Everything you need to know about Le'Veon Bell's standoff with the Steelers

Is he ever coming back? Maybe! Here’s EVERYTHING we know.

There’s something different about the Pittsburgh Steeler this season — no Le’Veon Bell. The running back has been away from the team since getting the franchise for the second year in a row this spring. His absence has included all of the team’s offseason workouts, training camp, the preseason and the first nine weeks of the 2018 NFL season.

With such a long saga, it’s easy to get confused as to what’s going on. So let’s get you up to speed.

Why is Bell not with the team?

Simple, money. For two years in a row, the Steelers have used to franchise tag to retain exclusive rights to the offensive weapon. Although the one-year fully guaranteed deal would have paid him as much as $14.5 million this season (he lost more than $800,000 for every week he was absent), it shorted him the chance to negotiate his worth on the free agent market.

Because he got the tag, Bell’s absence isn’t a holdout. There’s nothing to negotiate. He can either sign the deal or risk losing a season of eligibility toward free agency (more on that in a minute).

Instead, Bell’s reasoning for skipping the preseason and the first nine weeks of the regular season has more to do with his health. He’s made it clear that he wants to save some wear and tear on his body before he gets another shot at free agency next spring.

Didn’t Bell and the Steelers negotiate a contract?

They did, but Bell wasn’t happy with the offer and how it was structured.

It sounded like a GREAT offer, $70 million over five years. However, only $10 million was fully guaranteed at signing, which is a common practice for the Steelers. As with most NFL contracts, the devil is in the details. The Steelers could have released him after this season, and he would have earned nothing more on the deal. Or, an injury could have taken millions off the table, so Bell wanted more.

He wanted something more akin to what Todd Gurley got from the Rams. Gurley signed a four-year, $60 million deal with $45 million guaranteed.

So why can’t they just negotiate a new deal?

Because it’s the franchise tag. When a team uses the tag on a player, they have until the middle July of that year to negotiate a long-term deal that replaces the tag.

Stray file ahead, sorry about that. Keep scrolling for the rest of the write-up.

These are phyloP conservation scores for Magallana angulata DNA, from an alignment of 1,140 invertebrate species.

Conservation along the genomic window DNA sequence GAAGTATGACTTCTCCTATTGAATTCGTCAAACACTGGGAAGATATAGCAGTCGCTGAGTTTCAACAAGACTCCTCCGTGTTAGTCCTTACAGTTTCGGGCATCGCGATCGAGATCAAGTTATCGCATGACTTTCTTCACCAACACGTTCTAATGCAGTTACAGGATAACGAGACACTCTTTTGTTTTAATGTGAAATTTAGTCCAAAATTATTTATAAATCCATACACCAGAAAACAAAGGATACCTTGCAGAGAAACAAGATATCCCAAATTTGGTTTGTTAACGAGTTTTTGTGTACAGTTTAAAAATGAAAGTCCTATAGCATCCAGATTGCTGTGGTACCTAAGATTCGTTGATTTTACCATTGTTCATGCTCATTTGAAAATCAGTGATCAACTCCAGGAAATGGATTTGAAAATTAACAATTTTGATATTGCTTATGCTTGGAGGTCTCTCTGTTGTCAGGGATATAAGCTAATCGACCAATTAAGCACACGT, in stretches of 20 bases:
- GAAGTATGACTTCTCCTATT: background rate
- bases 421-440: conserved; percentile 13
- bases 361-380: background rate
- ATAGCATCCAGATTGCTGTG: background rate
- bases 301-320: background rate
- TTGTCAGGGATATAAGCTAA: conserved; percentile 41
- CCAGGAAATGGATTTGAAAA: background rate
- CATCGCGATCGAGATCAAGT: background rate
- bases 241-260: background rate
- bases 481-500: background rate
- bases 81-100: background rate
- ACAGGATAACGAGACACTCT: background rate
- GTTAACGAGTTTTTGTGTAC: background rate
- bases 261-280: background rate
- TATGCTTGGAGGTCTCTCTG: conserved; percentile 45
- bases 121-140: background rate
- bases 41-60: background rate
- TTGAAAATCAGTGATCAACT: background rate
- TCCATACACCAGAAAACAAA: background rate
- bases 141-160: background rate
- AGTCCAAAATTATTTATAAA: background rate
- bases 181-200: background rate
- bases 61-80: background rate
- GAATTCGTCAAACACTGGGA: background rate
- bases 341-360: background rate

The Steelers and Bell didn’t get a deal done. The only options available to Bell after that were to sign his one-year franchise tag offer or not sign it and skip part of the season.

When does Bell have to come back?

He doesn’t have to come back at all. However, if he missed the season, it would takeaway an accrued year of service toward free agency. He can’t play if he doesn’t report by 4 p.m. ET on Nov. 13.

On Monday, Nov. 5, Bell sent out a tweet teasing a potential return.

He’s been spending his time in Miami, obviously, training and doing whatever else it is people do in Miami (like have fun).

What do his teammates think about it?

They actually started out in his corner. But when he told them he’d be back in September and didn’t show, he lost their support. They haven’t changed their stance much, with some still maintaining that it won’t matter when he does return. Truth be told, it’s a very complicated situation between teammates, as retired NFL lineman Geoff Schwartz explained.

Do the Steelers even need him anymore?

Maybe not. Second-year running back James Conner has filled in nicely in his stead.

Through eight games, Conner has rushed for 706 yards on 151 attempts, a nice 4.7 yards per carry. He’s also got nine rushing touchdowns, tied for the second most in the NFL. The Steelers have thrown Conner the ball 50 times, and he’s caught 38 of those targets for 379 yards and a touchdown.

Plus, Conner’s rookie contract is very team-friendly.

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